We saw Justin a second time in 2018. He was amazing but he also seemed distant. Two years later, on August 20, 2020, Earle died of an accidental in the midst of the coronavirus pandemic, at the age of 38. I know about addiction from a few perspectives, including my own life, from grappling with addiction in people I love and as a professional. It is an age-old story, and it is not one that has a simple cause or solution, if it did, we would have solved it generations ago.

There are many reasons people become addicted, if anyone tells you they know the one true cause, know they are wrong. It is a complex condition for which we seek simple answers. From a lifetime in recovery working with people, I have seemed that some, particularly creative people who are very sensitive are like microphones turned up to Spinal tap 11. It is a gift and a curse. Abraham Lincoln spoke about this phenomenon of addiction being an affliction of our most talented, and Mercedes McCambridge later spoke his words from the dais in Congress on May, 8th 1976.

I don’t know how Steve Earle got through the tribute. He sung my favorite JTE song Far Away in Another Town and right after that, everyone did the finale song Harlem River Blues. The show ended with Steve alone on the stage, with his guitar singing a song he wrote for his son titled "Last Words.” It was powerful and raw and from the heart. He has been open about his own recovery, and the words ring true for so many families. I usually keep these posts to a page but have decided to post a link to Last Words and the full lyrics below.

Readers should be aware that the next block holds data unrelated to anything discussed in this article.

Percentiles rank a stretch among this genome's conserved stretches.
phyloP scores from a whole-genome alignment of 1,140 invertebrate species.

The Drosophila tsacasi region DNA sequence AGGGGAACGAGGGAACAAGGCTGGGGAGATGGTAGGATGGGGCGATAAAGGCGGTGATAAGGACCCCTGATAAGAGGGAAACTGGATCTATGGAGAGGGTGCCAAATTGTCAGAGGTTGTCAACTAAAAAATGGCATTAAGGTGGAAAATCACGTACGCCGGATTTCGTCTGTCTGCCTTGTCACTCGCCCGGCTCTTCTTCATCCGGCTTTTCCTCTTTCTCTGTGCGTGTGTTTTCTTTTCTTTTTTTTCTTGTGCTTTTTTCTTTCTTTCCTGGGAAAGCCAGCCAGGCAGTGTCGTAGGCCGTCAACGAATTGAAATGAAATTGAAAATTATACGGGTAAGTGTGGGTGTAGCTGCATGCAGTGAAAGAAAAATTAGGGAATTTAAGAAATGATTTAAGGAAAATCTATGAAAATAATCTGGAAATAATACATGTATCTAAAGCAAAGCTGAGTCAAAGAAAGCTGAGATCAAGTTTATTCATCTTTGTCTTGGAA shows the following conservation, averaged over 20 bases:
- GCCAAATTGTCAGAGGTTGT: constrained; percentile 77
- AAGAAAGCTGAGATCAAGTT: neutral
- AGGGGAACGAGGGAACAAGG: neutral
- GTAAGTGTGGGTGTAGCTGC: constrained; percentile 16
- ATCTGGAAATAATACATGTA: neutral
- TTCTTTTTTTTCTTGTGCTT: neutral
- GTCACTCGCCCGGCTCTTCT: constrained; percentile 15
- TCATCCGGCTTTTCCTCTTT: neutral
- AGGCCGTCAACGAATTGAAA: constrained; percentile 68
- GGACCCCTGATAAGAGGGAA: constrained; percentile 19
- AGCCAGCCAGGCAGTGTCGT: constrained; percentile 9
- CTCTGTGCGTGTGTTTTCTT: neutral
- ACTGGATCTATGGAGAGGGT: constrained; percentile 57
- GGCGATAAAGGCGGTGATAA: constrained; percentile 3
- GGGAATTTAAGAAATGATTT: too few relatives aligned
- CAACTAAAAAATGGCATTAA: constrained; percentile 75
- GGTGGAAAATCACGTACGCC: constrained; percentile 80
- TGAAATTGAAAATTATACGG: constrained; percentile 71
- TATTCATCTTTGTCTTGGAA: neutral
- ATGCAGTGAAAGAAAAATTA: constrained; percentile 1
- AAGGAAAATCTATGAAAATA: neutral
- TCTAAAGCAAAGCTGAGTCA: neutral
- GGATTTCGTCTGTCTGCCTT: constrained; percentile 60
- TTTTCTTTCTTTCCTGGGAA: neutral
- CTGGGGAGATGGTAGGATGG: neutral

I am grateful we got to meet Justin and to see his tribute concert, and for all the artists that showed up to honor him and his work. Grateful that a number of people on and off that stage found their way to recovery and that we get to see where their recovery story leads. Grateful we are in a place and time we can openly honor those we have lost, many among the brightest stars that shined all too briefly.

What are you grateful for today?

Steve Earle & The Dukes – “Last Words

I was there when you were born

Took you from your momma's arms

Stood in awe, a witness to

The first breath that you ever drew

I wish I could have held you when

You left this world like I did then

Last time we spoke was on the phone

And we hung up and now you're gone

Last thing I said was, "I love you"

And your last words to me were, "I love you too"

I don't know why you hurt so bad

Just know you did, it makes me sad

Said everything I meant to say

Could not make it go away

Wherever you are traveling now

It doesn't matter anyhow

Can't help but wonder if you knew

You took a part of me with you

Last thing I said was, "I love you"

And your last words to me were, "I love you too"

You made me laugh, you made me cry

Showed me truth, you told me lies

Tore my heart apart and then

You brought me back the piece again

Now I don't know what I'll do

Until the day I follow you

Through the darkness to the light

'Cause I loved you for all your life

Last thing I said was, "I love you"

And your last words to me were, "I love you too"

I love you too